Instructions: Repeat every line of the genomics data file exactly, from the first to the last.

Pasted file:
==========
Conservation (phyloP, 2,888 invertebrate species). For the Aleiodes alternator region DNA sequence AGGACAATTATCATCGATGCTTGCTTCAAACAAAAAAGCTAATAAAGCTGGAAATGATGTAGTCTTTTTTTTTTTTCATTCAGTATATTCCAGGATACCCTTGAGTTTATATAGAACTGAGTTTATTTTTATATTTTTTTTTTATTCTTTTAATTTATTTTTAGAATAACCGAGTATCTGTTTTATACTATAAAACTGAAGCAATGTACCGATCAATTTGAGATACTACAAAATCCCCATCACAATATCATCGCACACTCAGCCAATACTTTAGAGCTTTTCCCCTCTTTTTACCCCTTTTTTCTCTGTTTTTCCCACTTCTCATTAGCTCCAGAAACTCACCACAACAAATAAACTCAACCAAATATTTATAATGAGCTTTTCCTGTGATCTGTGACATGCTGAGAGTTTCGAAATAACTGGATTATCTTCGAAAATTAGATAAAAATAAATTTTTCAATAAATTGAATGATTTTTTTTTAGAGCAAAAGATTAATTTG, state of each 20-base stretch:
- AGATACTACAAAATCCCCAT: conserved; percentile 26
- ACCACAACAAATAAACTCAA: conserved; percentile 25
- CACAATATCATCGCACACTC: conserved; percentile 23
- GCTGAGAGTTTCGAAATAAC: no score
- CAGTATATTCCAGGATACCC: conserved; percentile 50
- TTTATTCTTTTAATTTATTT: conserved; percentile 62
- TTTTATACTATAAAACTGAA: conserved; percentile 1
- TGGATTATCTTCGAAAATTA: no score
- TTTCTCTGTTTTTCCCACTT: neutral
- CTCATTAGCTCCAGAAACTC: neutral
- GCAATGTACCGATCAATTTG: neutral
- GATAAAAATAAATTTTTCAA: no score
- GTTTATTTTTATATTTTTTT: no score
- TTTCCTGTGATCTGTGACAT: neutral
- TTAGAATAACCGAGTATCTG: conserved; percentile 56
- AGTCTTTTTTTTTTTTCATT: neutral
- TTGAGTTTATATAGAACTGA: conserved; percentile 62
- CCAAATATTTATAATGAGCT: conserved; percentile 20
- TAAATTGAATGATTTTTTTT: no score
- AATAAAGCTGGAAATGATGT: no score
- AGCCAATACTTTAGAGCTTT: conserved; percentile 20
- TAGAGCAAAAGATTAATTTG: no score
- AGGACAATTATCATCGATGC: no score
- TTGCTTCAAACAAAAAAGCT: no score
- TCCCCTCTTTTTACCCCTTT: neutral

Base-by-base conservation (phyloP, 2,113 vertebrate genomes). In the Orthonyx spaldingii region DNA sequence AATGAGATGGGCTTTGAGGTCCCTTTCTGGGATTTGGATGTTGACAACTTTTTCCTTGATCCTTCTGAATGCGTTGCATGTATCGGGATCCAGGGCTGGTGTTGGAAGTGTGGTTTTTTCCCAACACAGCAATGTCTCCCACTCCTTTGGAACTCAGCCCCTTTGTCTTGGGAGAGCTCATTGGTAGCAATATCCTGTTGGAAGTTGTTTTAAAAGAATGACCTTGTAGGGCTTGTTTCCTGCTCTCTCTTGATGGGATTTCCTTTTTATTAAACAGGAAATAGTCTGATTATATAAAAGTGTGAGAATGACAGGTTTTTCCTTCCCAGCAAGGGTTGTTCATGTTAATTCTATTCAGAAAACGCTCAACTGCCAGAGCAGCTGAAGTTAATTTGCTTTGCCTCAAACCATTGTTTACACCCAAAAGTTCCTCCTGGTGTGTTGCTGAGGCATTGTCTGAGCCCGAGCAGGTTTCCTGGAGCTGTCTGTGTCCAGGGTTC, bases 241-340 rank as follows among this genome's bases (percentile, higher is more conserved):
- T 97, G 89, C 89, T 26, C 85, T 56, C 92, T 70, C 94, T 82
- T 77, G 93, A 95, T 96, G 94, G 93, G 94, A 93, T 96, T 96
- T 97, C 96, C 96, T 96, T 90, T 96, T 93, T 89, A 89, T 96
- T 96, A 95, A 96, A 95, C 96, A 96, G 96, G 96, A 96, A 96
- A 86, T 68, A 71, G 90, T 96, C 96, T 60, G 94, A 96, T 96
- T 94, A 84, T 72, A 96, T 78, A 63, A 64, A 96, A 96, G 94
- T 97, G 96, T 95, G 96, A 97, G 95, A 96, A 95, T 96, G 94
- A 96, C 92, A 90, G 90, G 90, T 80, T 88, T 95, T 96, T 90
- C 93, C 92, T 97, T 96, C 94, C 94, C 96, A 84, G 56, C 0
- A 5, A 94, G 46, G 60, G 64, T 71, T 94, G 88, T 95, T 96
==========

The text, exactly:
Conservation (phyloP, 2,888 invertebrate species). For the Aleiodes alternator region DNA sequence AGGACAATTATCATCGATGCTTGCTTCAAACAAAAAAGCTAATAAAGCTGGAAATGATGTAGTCTTTTTTTTTTTTCATTCAGTATATTCCAGGATACCCTTGAGTTTATATAGAACTGAGTTTATTTTTATATTTTTTTTTTATTCTTTTAATTTATTTTTAGAATAACCGAGTATCTGTTTTATACTATAAAACTGAAGCAATGTACCGATCAATTTGAGATACTACAAAATCCCCATCACAATATCATCGCACACTCAGCCAATACTTTAGAGCTTTTCCCCTCTTTTTACCCCTTTTTTCTCTGTTTTTCCCACTTCTCATTAGCTCCAGAAACTCACCACAACAAATAAACTCAACCAAATATTTATAATGAGCTTTTCCTGTGATCTGTGACATGCTGAGAGTTTCGAAATAACTGGATTATCTTCGAAAATTAGATAAAAATAAATTTTTCAATAAATTGAATGATTTTTTTTTAGAGCAAAAGATTAATTTG, state of each 20-base stretch:
- AGATACTACAAAATCCCCAT: conserved; percentile 26
- ACCACAACAAATAAACTCAA: conserved; percentile 25
- CACAATATCATCGCACACTC: conserved; percentile 23
- GCTGAGAGTTTCGAAATAAC: no score
- CAGTATATTCCAGGATACCC: conserved; percentile 50
- TTTATTCTTTTAATTTATTT: conserved; percentile 62
- TTTTATACTATAAAACTGAA: conserved; percentile 1
- TGGATTATCTTCGAAAATTA: no score
- TTTCTCTGTTTTTCCCACTT: neutral
- CTCATTAGCTCCAGAAACTC: neutral
- GCAATGTACCGATCAATTTG: neutral
- GATAAAAATAAATTTTTCAA: no score
- GTTTATTTTTATATTTTTTT: no score
- TTTCCTGTGATCTGTGACAT: neutral
- TTAGAATAACCGAGTATCTG: conserved; percentile 56
- AGTCTTTTTTTTTTTTCATT: neutral
- TTGAGTTTATATAGAACTGA: conserved; percentile 62
- CCAAATATTTATAATGAGCT: conserved; percentile 20
- TAAATTGAATGATTTTTTTT: no score
- AATAAAGCTGGAAATGATGT: no score
- AGCCAATACTTTAGAGCTTT: conserved; percentile 20
- TAGAGCAAAAGATTAATTTG: no score
- AGGACAATTATCATCGATGC: no score
- TTGCTTCAAACAAAAAAGCT: no score
- TCCCCTCTTTTTACCCCTTT: neutral

Base-by-base conservation (phyloP, 2,113 vertebrate genomes). In the Orthonyx spaldingii region DNA sequence AATGAGATGGGCTTTGAGGTCCCTTTCTGGGATTTGGATGTTGACAACTTTTTCCTTGATCCTTCTGAATGCGTTGCATGTATCGGGATCCAGGGCTGGTGTTGGAAGTGTGGTTTTTTCCCAACACAGCAATGTCTCCCACTCCTTTGGAACTCAGCCCCTTTGTCTTGGGAGAGCTCATTGGTAGCAATATCCTGTTGGAAGTTGTTTTAAAAGAATGACCTTGTAGGGCTTGTTTCCTGCTCTCTCTTGATGGGATTTCCTTTTTATTAAACAGGAAATAGTCTGATTATATAAAAGTGTGAGAATGACAGGTTTTTCCTTCCCAGCAAGGGTTGTTCATGTTAATTCTATTCAGAAAACGCTCAACTGCCAGAGCAGCTGAAGTTAATTTGCTTTGCCTCAAACCATTGTTTACACCCAAAAGTTCCTCCTGGTGTGTTGCTGAGGCATTGTCTGAGCCCGAGCAGGTTTCCTGGAGCTGTCTGTGTCCAGGGTTC, bases 241-340 rank as follows among this genome's bases (percentile, higher is more conserved):
- T 97, G 89, C 89, T 26, C 85, T 56, C 92, T 70, C 94, T 82
- T 77, G 93, A 95, T 96, G 94, G 93, G 94, A 93, T 96, T 96
- T 97, C 96, C 96, T 96, T 90, T 96, T 93, T 89, A 89, T 96
- T 96, A 95, A 96, A 95, C 96, A 96, G 96, G 96, A 96, A 96
- A 86, T 68, A 71, G 90, T 96, C 96, T 60, G 94, A 96, T 96
- T 94, A 84, T 72, A 96, T 78, A 63, A 64, A 96, A 96, G 94
- T 97, G 96, T 95, G 96, A 97, G 95, A 96, A 95, T 96, G 94
- A 96, C 92, A 90, G 90, G 90, T 80, T 88, T 95, T 96, T 90
- C 93, C 92, T 97, T 96, C 94, C 94, C 96, A 84, G 56, C 0
- A 5, A 94, G 46, G 60, G 64, T 71, T 94, G 88, T 95, T 96